$1.4M Grant For Ash Trees Awarded To Ohio, Michigan

Forested hillside near Loudonville, Oh shows signs of Emerald Ash Borer infestation.(Photo: Tom Borgerding/WOSU News)
Forested hillside near Loudonville, Oh shows signs of Emerald Ash Borer infestation.(Photo: Tom Borgerding/WOSU News)

Ohio and Michigan researchers have received a $1.4 million federal grant to continue efforts to save ash trees from a beetle that has killed millions of the trees in parts of the United States and Canada.

Scientists at Ohio State University’s Ohio Agricultural Research and Development Center near Wooster are part of the research team that recently received the grant to continue work on developing trees that can resist the devastating emerald ash borer . The three-year grant is from the U.S. Department of Agriculture’s Animal and Plant Health Inspection Service.

The emerald ash borer is killing trees in at least 15 states, including Ohio and Michigan, and in parts of Canada. The larvae bore through tree bark and destroy the soft tissue underneath, cutting off a tree’s ability to distribute water and food.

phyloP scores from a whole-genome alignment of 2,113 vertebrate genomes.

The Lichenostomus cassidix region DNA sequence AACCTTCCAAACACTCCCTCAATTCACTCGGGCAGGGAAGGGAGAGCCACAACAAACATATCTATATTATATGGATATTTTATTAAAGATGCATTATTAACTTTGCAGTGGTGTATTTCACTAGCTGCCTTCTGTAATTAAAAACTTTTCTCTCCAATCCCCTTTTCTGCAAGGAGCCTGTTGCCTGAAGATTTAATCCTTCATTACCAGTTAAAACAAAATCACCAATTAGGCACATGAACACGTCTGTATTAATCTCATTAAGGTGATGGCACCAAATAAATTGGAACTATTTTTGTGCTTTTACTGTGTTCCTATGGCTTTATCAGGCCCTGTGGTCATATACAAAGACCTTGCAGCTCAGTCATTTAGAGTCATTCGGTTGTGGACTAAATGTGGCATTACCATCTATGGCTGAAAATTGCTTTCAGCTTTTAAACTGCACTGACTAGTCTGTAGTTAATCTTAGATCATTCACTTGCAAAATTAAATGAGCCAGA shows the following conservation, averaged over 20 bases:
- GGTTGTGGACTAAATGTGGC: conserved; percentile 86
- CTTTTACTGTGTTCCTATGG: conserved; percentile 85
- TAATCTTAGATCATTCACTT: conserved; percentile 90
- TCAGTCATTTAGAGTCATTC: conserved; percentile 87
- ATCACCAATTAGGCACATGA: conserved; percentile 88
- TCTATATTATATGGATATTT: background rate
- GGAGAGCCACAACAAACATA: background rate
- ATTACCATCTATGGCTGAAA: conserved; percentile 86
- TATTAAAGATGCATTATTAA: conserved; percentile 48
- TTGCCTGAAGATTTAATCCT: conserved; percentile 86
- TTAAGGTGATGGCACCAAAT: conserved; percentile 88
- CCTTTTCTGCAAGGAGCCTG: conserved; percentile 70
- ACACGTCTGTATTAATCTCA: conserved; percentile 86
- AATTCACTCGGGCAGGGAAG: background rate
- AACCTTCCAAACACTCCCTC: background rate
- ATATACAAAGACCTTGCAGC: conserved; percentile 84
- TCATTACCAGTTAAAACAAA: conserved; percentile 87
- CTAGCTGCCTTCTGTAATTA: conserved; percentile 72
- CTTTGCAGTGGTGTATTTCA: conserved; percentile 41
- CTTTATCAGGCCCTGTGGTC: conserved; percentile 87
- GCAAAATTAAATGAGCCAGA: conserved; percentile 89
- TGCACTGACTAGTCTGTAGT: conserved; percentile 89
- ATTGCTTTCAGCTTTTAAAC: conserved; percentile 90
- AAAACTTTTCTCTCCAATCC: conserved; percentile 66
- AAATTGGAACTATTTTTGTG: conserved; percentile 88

While insecticides can help protect trees, they are not always successful and aren’t a reasonable solution for trees in the wild, said project leader Dan Herms, an insect specialist at the OSU center.

The researchers have been working on developing resistant trees since 2003, the year after the infestation of the invasive insect was confirmed in the United States.
“We’ve made some pretty good progress over the years,” Herms said.

One of the approaches being pursued by the team is crossing Asian ash trees, which produce a chemical that helps them fight off the insect, with North American trees. The researchers are working to develop a hybrid that would include the Asian trees’ resistance with North American ash trees’ attractive appearance and good fall color.

The researchers also are studying the rare North American ash trees that have managed to avoid infestation in areas where the majority of the trees have died.

“We don’t know if they’re lucky or naturally resistant,” he said.

Herms expects that by the end of the three-year grant, researchers will have bred resistant trees and be at the point where they can evaluate the trees’ characteristics and determine which should be bred further.

Other researchers on the team include representatives from Ohio State’s Columbus campus, Wright State University, Michigan State University and the USDA Forest Service stations in Delaware, Ohio, and East Lansing, Mich.

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